Target Corp’s second-quarter sales and profit beat estimates on Wednesday, helped by strong online sales and higher customer visits that grew the most in a decade, sending its shares up 6 percent in premarket trade.

The Minneapolis-based retailer also raised its profit forecast for the year after comparable sales including stores and online grew the most in 13 years.

Rising wages, lower unemployment and tax cuts have put more money in U.S. consumers’ pockets this year spurring them to shop more. That has translated to rising sales for retailers including Target’s rivals like Walmart Inc and Nordstrom Inc.

Target has benefited from the demise of weaker competitors in the past year. Retail chains including Toys ‘R’ Us Inc and department store operator Bon Ton Store Inc have either shut down operations or filed for bankruptcy this year. Roughly 4,000 retail stores had shut in the U.S. this year through Aug. 10, according to Coresight Research.

The retailer’s performance was also boosted by ongoing investments in its online operations, store remodels and price cuts in grocery that have helped it compete with rivals.

It cut its next-day delivery fee for household essentials to $2.99 from $4.99 and is rolling out a new drive-up service where shoppers can pick up orders in an hour.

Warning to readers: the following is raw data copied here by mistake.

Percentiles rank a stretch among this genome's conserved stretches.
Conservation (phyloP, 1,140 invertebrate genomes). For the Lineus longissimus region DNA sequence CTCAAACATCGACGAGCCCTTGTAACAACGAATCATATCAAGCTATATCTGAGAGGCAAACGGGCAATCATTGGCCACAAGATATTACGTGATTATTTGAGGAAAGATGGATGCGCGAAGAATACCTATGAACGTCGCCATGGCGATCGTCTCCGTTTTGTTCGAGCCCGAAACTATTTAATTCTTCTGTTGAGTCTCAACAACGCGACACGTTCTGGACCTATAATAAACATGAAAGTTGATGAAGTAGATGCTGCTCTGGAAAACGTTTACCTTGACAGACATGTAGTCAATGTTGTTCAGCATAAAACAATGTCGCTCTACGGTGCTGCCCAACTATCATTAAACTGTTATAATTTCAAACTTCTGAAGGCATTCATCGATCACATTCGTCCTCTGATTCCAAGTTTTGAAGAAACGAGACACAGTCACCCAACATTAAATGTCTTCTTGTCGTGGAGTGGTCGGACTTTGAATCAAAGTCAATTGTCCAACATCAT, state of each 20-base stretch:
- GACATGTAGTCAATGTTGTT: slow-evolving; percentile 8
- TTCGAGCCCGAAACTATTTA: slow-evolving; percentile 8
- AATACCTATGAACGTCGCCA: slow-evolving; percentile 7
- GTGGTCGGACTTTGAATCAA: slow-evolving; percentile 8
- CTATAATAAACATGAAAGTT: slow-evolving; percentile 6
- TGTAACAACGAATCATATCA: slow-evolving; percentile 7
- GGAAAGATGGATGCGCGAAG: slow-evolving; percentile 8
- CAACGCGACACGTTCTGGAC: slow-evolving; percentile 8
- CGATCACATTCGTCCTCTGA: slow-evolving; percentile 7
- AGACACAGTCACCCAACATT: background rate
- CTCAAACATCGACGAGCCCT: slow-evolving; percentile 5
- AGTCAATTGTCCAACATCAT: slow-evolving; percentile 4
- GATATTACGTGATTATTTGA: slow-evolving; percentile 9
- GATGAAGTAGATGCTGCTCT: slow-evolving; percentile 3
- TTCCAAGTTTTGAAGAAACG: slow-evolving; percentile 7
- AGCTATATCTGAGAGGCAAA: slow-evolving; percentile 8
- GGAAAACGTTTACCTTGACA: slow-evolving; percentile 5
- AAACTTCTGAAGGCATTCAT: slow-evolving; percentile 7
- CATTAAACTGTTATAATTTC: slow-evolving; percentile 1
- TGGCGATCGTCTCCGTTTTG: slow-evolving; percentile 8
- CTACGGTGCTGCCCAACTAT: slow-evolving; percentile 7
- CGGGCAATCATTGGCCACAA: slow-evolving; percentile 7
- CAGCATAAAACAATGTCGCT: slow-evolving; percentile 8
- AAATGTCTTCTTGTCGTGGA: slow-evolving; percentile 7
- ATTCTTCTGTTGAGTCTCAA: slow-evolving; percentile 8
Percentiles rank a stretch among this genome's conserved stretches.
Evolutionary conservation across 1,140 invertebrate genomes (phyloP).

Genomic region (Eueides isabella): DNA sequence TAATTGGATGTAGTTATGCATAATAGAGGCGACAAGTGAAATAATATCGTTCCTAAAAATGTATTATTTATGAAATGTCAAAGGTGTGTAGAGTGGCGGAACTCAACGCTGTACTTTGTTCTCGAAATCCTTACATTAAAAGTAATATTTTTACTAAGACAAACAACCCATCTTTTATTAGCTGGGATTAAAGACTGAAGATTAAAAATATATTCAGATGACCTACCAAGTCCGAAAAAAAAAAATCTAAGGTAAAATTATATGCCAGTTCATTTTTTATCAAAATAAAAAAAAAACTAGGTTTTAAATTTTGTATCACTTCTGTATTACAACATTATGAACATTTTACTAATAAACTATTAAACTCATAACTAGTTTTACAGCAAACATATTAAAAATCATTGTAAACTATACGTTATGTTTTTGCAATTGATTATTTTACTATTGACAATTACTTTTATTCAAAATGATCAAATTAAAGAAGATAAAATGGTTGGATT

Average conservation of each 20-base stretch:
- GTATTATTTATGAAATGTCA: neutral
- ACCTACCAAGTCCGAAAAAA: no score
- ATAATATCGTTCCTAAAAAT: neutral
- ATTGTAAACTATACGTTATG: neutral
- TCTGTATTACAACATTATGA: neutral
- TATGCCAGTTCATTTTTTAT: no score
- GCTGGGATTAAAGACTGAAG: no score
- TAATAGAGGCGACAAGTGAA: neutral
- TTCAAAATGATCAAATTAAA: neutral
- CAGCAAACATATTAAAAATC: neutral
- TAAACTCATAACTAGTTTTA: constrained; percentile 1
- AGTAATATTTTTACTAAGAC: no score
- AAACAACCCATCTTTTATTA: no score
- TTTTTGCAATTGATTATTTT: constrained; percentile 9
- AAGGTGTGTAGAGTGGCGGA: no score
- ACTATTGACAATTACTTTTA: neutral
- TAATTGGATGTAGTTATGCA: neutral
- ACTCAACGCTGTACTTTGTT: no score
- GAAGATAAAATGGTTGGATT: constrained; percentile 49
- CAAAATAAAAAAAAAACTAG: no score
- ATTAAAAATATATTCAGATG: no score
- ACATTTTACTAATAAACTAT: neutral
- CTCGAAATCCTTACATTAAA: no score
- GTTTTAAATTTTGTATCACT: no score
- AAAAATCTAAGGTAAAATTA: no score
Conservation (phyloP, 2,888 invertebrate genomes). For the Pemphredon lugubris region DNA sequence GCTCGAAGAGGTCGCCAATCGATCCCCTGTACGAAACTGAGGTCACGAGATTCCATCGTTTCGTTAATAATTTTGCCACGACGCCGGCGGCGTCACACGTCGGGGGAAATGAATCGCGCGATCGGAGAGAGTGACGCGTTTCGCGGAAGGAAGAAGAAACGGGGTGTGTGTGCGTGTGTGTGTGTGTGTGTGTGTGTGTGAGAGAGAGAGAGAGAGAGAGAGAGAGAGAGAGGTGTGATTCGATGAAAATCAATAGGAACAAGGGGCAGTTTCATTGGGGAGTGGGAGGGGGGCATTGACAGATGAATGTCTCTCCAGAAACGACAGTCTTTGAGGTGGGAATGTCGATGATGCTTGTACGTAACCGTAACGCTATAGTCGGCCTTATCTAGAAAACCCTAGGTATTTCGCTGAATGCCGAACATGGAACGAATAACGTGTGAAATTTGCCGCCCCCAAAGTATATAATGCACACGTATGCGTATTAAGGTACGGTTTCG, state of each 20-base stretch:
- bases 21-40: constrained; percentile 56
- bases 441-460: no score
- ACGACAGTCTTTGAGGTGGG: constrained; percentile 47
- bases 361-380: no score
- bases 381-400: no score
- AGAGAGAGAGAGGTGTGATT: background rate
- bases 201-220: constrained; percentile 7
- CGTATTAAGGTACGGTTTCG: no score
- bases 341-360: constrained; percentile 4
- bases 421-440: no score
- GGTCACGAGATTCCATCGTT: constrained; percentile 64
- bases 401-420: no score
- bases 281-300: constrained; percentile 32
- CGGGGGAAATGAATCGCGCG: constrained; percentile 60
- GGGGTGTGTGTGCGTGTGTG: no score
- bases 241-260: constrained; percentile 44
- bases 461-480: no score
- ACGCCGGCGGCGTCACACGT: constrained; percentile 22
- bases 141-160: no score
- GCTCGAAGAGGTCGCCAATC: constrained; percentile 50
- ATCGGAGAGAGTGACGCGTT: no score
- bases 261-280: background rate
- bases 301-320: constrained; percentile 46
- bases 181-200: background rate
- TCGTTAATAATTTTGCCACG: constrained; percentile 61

Target is also expanding its delivery services through Shipt, a same-day delivery company it bought for $550 million last year, and partnering with courier services on same-day orders in metro areas.

The retailer has said it plans capital expenditure of $3 billion this year on its supply chain, online delivery, its own brands and merging online and in-store shopping. In February last year, the retailer said it would reinvest more than $7 billion through 2020.

Second-quarter same-store sales at Target were higher than estimates, rising 4.9 percent. Analysts expected a 3.99 percent increase, according to Thomson Reuters I/B/E/S. Customer traffic at its stores grew 6.4 percent.

Online sales rose 41 percent in the second quarter, up from a 32 percent rise a year ago and above the 28 percent rise in the first quarter.

Excluding items, Target earned a profit of $1.47 per share in the quarter ended Aug. 4, higher than the average analyst estimate of $1.40.

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Margins continued to remain under pressure from investments in e-commerce. The second quarter gross margin rate was 30.3 percent, compared with 30.4 percent during the same period in 2017.

Revenue rose to $17.78 billion, topping the average estimate of $17.31 billion.

For the full year, Target raised its forecast, expecting adjusted earnings of $5.30 to $5.50, compared with the prior range of $5.15 to $5.45.

Shares of the Minneapolis-based chain have risen more than 27 percent so far in 2018 and over 47 percent in the past 12 months. 

Reuters (Reporting by Nandita Bose in New York; editing by Patrick Graham and Chizu Nomiyama)